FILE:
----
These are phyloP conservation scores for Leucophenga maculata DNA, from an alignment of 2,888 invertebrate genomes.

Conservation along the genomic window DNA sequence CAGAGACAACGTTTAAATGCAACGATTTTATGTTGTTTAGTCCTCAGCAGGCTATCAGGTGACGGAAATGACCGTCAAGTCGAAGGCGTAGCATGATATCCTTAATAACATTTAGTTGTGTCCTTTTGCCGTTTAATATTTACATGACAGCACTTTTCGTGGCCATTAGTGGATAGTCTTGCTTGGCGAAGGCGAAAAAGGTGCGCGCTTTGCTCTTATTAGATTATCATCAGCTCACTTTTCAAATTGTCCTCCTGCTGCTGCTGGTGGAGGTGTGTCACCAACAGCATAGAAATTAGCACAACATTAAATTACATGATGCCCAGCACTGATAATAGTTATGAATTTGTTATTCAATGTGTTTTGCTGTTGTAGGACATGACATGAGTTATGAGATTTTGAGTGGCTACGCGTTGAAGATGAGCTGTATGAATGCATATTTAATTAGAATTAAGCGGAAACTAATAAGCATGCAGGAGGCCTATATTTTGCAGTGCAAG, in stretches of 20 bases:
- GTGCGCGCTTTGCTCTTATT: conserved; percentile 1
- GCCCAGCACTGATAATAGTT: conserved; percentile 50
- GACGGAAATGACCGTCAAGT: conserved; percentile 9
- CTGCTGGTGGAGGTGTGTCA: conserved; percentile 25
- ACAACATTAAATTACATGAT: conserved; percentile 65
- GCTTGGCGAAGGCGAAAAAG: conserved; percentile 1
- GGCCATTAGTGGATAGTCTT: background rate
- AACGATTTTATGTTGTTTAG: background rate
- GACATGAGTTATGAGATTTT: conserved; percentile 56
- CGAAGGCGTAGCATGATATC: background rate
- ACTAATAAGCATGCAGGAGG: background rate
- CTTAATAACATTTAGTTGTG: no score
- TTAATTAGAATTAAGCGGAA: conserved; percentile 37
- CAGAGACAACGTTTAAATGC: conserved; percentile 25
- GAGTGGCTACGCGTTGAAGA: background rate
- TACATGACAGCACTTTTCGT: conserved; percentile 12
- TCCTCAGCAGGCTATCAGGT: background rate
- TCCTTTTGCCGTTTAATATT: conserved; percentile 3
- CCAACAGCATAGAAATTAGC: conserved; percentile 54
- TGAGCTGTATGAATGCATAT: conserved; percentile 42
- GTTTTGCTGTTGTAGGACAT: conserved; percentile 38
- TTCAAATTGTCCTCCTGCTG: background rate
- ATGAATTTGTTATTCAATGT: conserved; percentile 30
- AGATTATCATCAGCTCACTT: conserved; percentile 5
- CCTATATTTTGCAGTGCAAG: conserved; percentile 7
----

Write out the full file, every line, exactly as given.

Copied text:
These are phyloP conservation scores for Leucophenga maculata DNA, from an alignment of 2,888 invertebrate genomes.

Conservation along the genomic window DNA sequence CAGAGACAACGTTTAAATGCAACGATTTTATGTTGTTTAGTCCTCAGCAGGCTATCAGGTGACGGAAATGACCGTCAAGTCGAAGGCGTAGCATGATATCCTTAATAACATTTAGTTGTGTCCTTTTGCCGTTTAATATTTACATGACAGCACTTTTCGTGGCCATTAGTGGATAGTCTTGCTTGGCGAAGGCGAAAAAGGTGCGCGCTTTGCTCTTATTAGATTATCATCAGCTCACTTTTCAAATTGTCCTCCTGCTGCTGCTGGTGGAGGTGTGTCACCAACAGCATAGAAATTAGCACAACATTAAATTACATGATGCCCAGCACTGATAATAGTTATGAATTTGTTATTCAATGTGTTTTGCTGTTGTAGGACATGACATGAGTTATGAGATTTTGAGTGGCTACGCGTTGAAGATGAGCTGTATGAATGCATATTTAATTAGAATTAAGCGGAAACTAATAAGCATGCAGGAGGCCTATATTTTGCAGTGCAAG, in stretches of 20 bases:
- GTGCGCGCTTTGCTCTTATT: conserved; percentile 1
- GCCCAGCACTGATAATAGTT: conserved; percentile 50
- GACGGAAATGACCGTCAAGT: conserved; percentile 9
- CTGCTGGTGGAGGTGTGTCA: conserved; percentile 25
- ACAACATTAAATTACATGAT: conserved; percentile 65
- GCTTGGCGAAGGCGAAAAAG: conserved; percentile 1
- GGCCATTAGTGGATAGTCTT: background rate
- AACGATTTTATGTTGTTTAG: background rate
- GACATGAGTTATGAGATTTT: conserved; percentile 56
- CGAAGGCGTAGCATGATATC: background rate
- ACTAATAAGCATGCAGGAGG: background rate
- CTTAATAACATTTAGTTGTG: no score
- TTAATTAGAATTAAGCGGAA: conserved; percentile 37
- CAGAGACAACGTTTAAATGC: conserved; percentile 25
- GAGTGGCTACGCGTTGAAGA: background rate
- TACATGACAGCACTTTTCGT: conserved; percentile 12
- TCCTCAGCAGGCTATCAGGT: background rate
- TCCTTTTGCCGTTTAATATT: conserved; percentile 3
- CCAACAGCATAGAAATTAGC: conserved; percentile 54
- TGAGCTGTATGAATGCATAT: conserved; percentile 42
- GTTTTGCTGTTGTAGGACAT: conserved; percentile 38
- TTCAAATTGTCCTCCTGCTG: background rate
- ATGAATTTGTTATTCAATGT: conserved; percentile 30
- AGATTATCATCAGCTCACTT: conserved; percentile 5
- CCTATATTTTGCAGTGCAAG: conserved; percentile 7